Nigeria's election commission announced plans Saturday to postpone the country's presidential and legislative elections for six weeks because of security concerns over violence in the region, according to the Huffington Post, citing a report at the Associated Press.
Election-commission Chairman Attahiru Jega said that the vote would be rescheduled from Feb. 14 to March 28 because security agencies were unable to guarantee safe elections while battling a violent insurgency by Boko Haram militants, the report notes.
"We wish to call on all Nigerians to accept this in good faith to deepen democracy in our country Nigeria," the report says, citing a tweet by Jega on Saturday.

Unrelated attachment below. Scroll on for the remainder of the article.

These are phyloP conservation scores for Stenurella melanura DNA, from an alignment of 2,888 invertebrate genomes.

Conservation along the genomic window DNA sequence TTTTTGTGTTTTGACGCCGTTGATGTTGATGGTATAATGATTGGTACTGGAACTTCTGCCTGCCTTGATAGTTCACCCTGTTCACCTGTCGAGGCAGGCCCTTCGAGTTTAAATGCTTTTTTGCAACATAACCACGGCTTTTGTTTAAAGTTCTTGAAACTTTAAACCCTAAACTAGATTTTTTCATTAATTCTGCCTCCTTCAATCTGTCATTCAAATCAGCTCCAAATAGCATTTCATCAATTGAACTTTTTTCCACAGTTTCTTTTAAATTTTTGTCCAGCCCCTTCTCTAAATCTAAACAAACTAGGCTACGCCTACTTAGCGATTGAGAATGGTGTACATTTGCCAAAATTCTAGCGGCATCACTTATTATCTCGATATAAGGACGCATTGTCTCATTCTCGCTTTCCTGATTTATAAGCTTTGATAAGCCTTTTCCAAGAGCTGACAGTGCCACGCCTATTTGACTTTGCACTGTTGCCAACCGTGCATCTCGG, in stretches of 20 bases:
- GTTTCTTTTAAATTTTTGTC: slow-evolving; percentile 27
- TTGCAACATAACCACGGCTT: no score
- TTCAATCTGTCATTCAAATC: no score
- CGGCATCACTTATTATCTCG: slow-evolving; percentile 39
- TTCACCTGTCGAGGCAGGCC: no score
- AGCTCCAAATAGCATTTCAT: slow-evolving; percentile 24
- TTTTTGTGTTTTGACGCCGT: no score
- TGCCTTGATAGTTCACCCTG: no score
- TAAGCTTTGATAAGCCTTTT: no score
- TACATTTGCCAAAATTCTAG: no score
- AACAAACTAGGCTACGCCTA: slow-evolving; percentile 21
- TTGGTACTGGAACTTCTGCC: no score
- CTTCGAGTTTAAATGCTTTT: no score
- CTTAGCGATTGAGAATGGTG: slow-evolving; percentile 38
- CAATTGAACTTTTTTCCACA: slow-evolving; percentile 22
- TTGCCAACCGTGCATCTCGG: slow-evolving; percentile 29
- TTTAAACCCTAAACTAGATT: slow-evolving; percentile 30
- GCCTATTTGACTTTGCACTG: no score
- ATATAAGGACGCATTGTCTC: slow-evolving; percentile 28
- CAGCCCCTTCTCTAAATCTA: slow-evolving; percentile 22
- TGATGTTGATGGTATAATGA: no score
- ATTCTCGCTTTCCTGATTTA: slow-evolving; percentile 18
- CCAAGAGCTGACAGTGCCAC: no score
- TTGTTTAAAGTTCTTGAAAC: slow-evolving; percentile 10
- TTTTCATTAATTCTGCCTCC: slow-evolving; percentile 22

But civil rights groups expressed opposition to the postponement, saying that the vote comes at a critical time for country, the Associated Press reports. Attacks by the militant insurgents have increased in an effort to establish an Islamic caliphate in the country's Northeast. More than 1 million Nigerians have fled their homes amid the violence, the report notes.
AP reports that officials in Nigerian President Goodluck Jonathan's administration had been calling for the postponement amid deep concerns over voter disenfranchisement because of warring factions and delays in the distribution of voter-ID cards. But Jonathan's chief rival, former military dictator Muhammadu Buhari, and his opposition coalition opposed any delay.
Boko Haram militants have flooded into neighboring Cameroon, Chad and Niger, and this week the African Union promised thousands of troops for a joint force to battle the Islamic extremists.
Read more at the Huffington Post.